If you still love WordPress and feel strongly that you want to build products for WP, then perhaps it’s time to focus more on building businesses that are “built to sell”, as Pippin himself mentioned in his announcement post. You might want to think twice about building a competitor to EDD, Yoast SEO, AffiliateWP, and other major plugins, because it’s extremely hard for you to compete. Instead, you might want to focus on businesses that the big companies in the space will find interesting as an acquisition target. That will provide you with a potential big payday as well as a very probably job with a successful company should you accept that proposition.

    I hope this was helpful, as always I like to be honest about things with no bad intentions. I am really curious to see what’s in store for WordPress in the years to come, and as a user I hope it remains a major player as a publishing tool, not only in the much-touted market share, but in actual functionality and ease-of-use. Who knows, maybe WordPress also somehow crosses over to Web 3.0 as well.

  2. This article landed in my Google discover, and I greatly thanked for that.

    This post predicts far beyond what I think WordPress will be in the future.

    However, I do agree how difficult it is to find a reliable official plugin that I can rely on for lifetime.

    I view this as a regular user, not a developer.

    Elementor is great, but Guttenberg seems reliable as it is officially from WordPress.

    Full site editing seems promising, but it is way to difficult for a starter. Besides, I don’t see a promising future of it.

    1. Hi Aliv, I’m glad to see the post doing well and making the rounds. The more thoughts we can gather and discuss, the better for everyone. Long-term reliability is definitely an issue for WordPress products, so I believe the block editor and full site editing will be a welcome base for the future of WordPress as a whole. It needs more time though. Just like the block editor took a couple of years to get to where it’s at today, full site editing probably needs the same kind of time-frame until it becomes what it’s meant to be.

  3. Thanks both Mark and Jean for such a thought provoking article.

    It’s really well balanced and fully in-line with the same questions I have swirling around in my head right now. I’m trying not to think of it as a potential fork-in-the-road as that sounds dramatic but it is hard to avoid such a thought process.

    I’ll be continuing to follow your observations with interest

    1. Thanks, Brian, I appreciate the comment. Even though it may seem like a fork in the road, I think there will still be enough commonalities between the two potential futures of WordPress that will tie them together. No single solution/provider will cover every potential aspect of a website that users and customers may want, and that’s where the opportunity lies for smaller creators and entrepreneurs.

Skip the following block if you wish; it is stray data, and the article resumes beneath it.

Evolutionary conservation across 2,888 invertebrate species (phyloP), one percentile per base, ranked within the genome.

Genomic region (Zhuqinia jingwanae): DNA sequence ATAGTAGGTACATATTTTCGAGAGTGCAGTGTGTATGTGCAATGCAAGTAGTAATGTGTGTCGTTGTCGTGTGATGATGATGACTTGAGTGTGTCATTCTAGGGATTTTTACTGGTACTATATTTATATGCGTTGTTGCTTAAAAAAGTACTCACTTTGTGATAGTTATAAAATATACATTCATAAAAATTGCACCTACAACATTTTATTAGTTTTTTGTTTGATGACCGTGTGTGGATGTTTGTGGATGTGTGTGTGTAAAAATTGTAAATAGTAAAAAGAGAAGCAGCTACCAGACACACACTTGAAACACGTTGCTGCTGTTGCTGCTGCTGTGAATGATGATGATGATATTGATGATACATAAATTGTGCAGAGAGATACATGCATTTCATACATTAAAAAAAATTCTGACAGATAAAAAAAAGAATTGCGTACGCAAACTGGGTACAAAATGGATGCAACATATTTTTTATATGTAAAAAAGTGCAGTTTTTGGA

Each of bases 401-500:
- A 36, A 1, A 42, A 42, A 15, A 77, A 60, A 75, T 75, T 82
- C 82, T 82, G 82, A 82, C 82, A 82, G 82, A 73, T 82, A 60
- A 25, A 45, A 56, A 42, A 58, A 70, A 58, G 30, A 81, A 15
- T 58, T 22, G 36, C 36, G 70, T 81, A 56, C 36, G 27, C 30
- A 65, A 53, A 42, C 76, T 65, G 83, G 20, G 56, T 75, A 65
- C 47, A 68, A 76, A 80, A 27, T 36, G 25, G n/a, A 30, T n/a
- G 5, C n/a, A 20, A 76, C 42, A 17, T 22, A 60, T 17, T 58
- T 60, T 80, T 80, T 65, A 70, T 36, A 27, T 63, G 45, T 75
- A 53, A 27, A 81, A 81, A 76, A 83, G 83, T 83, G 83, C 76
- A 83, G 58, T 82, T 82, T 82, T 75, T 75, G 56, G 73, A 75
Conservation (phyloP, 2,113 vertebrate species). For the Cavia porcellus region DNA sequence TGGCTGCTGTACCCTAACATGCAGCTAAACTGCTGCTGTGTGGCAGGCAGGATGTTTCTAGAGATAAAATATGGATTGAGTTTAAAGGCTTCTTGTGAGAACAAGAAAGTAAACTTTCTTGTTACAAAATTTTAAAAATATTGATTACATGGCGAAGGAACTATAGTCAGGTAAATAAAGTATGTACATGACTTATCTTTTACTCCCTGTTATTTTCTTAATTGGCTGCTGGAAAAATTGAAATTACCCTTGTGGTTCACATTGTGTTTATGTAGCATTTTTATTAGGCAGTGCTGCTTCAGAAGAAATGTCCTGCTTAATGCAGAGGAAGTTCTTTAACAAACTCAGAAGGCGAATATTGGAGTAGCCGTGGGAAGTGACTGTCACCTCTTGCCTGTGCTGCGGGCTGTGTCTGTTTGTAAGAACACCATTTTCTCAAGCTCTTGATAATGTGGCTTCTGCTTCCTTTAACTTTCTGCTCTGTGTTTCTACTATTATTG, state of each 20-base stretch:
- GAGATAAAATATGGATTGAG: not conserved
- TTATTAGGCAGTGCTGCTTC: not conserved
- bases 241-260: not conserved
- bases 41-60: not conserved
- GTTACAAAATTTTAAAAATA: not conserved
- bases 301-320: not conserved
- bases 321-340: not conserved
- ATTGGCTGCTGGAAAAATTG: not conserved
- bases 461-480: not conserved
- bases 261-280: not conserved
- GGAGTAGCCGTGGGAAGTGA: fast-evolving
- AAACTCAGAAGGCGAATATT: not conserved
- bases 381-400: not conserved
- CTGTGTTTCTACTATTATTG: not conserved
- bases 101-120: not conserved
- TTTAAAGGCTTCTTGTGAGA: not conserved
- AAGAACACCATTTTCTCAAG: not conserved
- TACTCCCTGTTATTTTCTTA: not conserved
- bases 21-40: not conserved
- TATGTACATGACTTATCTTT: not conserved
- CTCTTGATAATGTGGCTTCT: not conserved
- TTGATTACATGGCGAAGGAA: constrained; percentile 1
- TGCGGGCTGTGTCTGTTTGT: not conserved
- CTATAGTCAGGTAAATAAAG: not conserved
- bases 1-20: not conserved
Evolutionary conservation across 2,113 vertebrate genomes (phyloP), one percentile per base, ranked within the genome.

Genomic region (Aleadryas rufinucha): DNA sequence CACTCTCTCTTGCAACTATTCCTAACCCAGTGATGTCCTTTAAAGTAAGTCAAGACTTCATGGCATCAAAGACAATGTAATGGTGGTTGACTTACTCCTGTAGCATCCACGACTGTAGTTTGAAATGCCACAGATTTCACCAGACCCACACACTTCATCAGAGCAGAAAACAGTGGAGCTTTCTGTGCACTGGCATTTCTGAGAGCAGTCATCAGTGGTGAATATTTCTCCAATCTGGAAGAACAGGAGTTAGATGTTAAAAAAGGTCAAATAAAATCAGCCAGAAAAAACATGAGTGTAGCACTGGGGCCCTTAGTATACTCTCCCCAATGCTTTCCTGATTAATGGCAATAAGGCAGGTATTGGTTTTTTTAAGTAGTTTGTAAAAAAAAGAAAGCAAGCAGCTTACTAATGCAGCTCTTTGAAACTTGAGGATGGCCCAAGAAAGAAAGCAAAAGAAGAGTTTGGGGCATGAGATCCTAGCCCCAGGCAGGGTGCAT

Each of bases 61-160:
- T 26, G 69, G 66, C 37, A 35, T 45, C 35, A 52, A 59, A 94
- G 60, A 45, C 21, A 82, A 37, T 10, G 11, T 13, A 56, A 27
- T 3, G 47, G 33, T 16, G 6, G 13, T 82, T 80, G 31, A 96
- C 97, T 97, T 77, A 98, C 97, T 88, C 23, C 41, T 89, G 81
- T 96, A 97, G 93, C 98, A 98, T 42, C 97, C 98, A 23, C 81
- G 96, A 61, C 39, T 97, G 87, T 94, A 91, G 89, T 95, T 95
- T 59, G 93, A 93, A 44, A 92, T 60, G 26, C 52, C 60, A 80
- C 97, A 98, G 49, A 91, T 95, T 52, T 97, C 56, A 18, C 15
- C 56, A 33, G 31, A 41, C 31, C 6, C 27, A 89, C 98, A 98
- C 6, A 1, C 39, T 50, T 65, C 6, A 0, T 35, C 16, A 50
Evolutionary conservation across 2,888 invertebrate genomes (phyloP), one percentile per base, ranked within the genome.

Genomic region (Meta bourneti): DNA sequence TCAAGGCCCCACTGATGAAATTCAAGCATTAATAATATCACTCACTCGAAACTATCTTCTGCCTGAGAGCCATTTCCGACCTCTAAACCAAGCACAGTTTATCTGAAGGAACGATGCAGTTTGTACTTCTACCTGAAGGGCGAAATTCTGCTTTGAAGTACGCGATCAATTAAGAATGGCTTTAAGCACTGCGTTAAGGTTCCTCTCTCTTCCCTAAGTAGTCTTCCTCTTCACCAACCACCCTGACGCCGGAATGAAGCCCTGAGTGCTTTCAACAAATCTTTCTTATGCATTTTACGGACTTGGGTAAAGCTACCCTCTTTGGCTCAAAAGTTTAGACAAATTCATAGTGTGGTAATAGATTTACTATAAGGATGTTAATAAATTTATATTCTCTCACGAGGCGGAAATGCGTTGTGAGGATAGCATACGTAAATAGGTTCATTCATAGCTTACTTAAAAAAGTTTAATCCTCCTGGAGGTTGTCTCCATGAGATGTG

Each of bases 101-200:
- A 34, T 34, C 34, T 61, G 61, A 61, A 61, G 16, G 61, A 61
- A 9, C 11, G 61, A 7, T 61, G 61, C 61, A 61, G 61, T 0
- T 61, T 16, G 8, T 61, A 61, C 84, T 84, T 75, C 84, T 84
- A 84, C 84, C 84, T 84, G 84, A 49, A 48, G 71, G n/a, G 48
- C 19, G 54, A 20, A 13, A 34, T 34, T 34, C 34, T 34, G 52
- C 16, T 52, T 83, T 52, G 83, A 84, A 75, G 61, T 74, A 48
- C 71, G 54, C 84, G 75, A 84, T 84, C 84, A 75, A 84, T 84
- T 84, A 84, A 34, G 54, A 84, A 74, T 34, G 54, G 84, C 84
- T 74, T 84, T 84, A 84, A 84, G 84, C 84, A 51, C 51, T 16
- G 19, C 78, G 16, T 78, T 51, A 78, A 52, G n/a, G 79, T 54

4. I’ve been working on building up a suite of tools to help agencies manage multiple WordPress sites, but I’ve been feeling like this is something that was much better suited to be built years ago. We’ll see if I’m wasting my time or not as WordPress becomes more centralized.

    1. Thanks for sharing, Russell. If an agency doesn’t want to rely on a single provider, there’s probably still room for such a tool.

  5. Thanks for the article. Some of the questions you have asked definitely made me stop and think. I personally think small businesses should focus on a particular niche and aim to become the very best at it. This will enable them to focus their time, energy, and resources on growing quicker in that specific space. Trying to offer too much could make it difficult for a small business to compete with the larger companies with more resources and budgets.

    1. In the long term, that seems to be where the best opportunity lies for smaller creators, especially those who don’t want to grow into larger companies with multiple employees. Be it a solopreneur or a couple of co-founders, smaller teams have their own advantages that they can focus on going forward.

  6. It can be difficult for any small or startup business to establish a strong web presence. It can be a severe problem because having a solid online presence can come at a cost in terms of money, time, and effort that they cannot afford. As a result, WordPress is the simple and obvious solution to all of these issues.

    You explained it in a significant way. Thanks!

    1. Thanks for chiming in, Andy. Which part do you consider to be simple in terms of building a strong web presence within the WordPress product industry?